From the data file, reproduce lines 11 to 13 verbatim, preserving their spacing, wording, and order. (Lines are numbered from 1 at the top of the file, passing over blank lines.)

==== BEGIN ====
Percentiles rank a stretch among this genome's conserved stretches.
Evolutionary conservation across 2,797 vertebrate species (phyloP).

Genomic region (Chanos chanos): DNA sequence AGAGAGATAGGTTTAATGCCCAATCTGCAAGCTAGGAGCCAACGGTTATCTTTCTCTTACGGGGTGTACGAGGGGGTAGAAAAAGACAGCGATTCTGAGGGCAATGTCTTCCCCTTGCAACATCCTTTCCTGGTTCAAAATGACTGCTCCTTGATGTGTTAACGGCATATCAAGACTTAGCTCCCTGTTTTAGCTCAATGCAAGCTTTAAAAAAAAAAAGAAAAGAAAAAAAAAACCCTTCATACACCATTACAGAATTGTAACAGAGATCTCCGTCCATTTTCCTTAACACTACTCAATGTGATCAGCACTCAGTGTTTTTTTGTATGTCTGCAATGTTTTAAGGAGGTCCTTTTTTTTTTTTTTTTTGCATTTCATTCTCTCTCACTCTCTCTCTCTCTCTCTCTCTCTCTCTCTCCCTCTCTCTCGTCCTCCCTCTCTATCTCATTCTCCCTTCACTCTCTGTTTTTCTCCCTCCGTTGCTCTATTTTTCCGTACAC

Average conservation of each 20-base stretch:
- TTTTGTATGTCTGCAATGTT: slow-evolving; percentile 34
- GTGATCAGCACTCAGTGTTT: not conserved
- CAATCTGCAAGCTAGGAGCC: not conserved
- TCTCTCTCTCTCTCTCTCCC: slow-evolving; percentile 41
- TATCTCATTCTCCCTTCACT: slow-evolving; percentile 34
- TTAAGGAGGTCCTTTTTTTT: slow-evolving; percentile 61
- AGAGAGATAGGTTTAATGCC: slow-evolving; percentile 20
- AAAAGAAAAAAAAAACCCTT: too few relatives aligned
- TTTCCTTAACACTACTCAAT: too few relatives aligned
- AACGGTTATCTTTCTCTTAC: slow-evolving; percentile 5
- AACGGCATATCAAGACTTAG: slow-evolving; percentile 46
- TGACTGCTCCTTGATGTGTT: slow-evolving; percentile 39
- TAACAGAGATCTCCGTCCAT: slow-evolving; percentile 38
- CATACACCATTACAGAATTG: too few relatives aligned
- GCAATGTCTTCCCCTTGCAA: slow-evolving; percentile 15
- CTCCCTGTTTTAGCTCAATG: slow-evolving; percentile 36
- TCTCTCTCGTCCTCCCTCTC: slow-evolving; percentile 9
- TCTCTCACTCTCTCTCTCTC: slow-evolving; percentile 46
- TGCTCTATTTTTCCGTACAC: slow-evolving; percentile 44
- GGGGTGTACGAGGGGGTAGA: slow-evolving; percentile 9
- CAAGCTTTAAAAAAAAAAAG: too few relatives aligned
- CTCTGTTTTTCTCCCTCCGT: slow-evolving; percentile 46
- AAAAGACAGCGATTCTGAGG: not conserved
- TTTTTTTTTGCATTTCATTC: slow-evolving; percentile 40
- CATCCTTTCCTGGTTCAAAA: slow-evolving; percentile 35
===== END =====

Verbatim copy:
- AGAGAGATAGGTTTAATGCC: slow-evolving; percentile 20
- AAAAGAAAAAAAAAACCCTT: too few relatives aligned
- TTTCCTTAACACTACTCAAT: too few relatives aligned